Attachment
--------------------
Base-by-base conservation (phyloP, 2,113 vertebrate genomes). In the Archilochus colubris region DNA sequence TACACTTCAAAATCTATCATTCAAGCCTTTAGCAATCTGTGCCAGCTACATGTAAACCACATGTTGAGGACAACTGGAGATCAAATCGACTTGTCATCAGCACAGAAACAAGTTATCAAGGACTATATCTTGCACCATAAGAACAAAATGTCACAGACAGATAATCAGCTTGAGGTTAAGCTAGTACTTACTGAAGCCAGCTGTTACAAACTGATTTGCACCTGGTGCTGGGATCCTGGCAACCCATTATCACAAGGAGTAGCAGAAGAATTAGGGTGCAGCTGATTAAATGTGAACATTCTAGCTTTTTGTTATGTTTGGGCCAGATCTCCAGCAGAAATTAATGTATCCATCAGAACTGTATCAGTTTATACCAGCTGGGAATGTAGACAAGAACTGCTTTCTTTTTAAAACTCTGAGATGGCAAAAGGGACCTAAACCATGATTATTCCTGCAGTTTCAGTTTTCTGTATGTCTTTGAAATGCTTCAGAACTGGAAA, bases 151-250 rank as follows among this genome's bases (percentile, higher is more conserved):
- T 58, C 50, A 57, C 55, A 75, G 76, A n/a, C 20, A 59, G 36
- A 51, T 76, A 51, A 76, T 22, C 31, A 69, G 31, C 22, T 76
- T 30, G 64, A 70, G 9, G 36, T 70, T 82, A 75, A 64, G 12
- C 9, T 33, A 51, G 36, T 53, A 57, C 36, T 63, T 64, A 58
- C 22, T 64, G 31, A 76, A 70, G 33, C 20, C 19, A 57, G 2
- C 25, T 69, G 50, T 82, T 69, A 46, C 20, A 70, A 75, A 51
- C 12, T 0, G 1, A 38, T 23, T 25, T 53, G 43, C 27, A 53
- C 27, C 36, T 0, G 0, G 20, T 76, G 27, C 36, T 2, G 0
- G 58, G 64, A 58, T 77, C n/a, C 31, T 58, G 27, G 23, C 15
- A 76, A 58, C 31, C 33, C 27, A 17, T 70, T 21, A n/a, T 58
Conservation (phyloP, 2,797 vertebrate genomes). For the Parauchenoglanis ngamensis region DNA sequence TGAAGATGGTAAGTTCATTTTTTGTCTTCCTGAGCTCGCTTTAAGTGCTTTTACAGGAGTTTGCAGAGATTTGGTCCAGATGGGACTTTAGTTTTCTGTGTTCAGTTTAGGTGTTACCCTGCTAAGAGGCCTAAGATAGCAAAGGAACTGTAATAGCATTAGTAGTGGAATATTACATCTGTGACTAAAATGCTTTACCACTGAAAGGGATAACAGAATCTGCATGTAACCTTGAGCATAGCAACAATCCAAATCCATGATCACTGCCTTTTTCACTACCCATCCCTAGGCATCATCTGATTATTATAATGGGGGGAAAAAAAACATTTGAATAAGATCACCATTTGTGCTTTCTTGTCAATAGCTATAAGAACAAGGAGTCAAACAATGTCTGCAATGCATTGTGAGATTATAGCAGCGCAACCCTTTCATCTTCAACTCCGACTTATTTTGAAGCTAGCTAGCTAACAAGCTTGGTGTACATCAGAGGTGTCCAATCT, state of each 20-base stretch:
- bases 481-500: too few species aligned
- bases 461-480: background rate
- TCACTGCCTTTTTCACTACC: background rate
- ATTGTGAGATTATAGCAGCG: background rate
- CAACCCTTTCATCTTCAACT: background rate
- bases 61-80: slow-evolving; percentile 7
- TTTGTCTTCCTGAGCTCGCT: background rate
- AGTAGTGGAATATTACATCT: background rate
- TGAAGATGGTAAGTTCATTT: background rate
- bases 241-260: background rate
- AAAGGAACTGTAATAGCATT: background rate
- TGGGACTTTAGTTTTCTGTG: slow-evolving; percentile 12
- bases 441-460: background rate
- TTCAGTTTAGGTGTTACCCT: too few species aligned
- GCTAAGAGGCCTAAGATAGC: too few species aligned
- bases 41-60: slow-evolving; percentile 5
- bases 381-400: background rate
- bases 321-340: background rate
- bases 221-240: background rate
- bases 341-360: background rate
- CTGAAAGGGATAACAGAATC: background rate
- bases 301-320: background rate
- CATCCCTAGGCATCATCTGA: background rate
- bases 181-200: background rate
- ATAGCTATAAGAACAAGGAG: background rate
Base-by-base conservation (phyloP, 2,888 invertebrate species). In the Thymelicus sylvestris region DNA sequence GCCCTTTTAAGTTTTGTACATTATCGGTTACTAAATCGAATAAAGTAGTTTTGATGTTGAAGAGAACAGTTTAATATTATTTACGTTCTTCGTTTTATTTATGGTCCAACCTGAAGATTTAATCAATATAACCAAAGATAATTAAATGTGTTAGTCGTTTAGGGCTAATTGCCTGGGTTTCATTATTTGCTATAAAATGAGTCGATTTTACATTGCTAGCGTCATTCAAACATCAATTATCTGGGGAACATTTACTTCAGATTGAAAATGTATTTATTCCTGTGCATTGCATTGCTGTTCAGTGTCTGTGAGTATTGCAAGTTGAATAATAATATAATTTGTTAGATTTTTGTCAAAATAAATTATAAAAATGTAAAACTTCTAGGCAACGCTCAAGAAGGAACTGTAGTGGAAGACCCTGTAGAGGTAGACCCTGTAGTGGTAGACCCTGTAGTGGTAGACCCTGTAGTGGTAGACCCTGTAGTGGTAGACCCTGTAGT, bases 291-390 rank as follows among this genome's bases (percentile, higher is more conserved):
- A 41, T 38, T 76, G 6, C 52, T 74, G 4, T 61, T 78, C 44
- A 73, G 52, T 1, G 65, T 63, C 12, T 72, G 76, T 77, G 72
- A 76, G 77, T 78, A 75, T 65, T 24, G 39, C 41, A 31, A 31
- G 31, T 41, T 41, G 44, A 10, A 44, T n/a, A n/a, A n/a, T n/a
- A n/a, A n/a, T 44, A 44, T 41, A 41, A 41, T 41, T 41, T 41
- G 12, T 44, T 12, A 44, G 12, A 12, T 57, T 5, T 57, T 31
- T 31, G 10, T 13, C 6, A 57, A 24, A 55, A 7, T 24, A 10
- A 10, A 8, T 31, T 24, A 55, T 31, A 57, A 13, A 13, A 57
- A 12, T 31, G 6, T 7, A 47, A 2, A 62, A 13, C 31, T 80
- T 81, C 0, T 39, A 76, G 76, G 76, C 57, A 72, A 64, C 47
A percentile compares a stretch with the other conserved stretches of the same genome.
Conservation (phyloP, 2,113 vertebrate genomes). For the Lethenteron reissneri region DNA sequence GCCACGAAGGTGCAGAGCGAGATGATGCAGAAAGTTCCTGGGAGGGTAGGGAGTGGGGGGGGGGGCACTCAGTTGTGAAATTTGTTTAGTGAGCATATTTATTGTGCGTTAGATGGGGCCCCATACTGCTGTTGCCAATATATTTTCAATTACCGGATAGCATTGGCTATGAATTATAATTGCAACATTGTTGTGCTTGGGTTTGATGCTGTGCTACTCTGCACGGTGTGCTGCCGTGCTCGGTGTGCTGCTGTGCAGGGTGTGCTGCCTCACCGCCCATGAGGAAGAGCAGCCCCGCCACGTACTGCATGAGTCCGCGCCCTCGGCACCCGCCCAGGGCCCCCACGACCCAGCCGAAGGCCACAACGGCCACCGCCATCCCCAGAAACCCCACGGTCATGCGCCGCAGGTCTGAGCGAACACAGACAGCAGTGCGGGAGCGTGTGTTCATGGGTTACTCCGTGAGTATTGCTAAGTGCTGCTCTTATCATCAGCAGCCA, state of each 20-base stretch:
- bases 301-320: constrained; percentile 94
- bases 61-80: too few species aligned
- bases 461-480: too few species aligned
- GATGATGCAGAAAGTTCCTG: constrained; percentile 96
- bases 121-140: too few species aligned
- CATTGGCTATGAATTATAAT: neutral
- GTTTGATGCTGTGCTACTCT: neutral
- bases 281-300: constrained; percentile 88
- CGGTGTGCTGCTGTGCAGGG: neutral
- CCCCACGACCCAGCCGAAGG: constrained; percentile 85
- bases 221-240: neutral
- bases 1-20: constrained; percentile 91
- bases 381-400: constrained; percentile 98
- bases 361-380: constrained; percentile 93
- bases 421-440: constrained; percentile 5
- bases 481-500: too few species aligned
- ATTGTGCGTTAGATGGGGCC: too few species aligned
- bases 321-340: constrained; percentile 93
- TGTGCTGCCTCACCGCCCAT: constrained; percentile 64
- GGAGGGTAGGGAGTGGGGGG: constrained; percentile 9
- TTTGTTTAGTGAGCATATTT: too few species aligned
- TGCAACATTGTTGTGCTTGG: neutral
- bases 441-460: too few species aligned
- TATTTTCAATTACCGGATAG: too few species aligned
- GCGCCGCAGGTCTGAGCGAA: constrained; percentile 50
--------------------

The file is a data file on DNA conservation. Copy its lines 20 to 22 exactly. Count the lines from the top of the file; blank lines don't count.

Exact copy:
- AGTAGTGGAATATTACATCT: background rate
- TGAAGATGGTAAGTTCATTT: background rate
- bases 241-260: background rate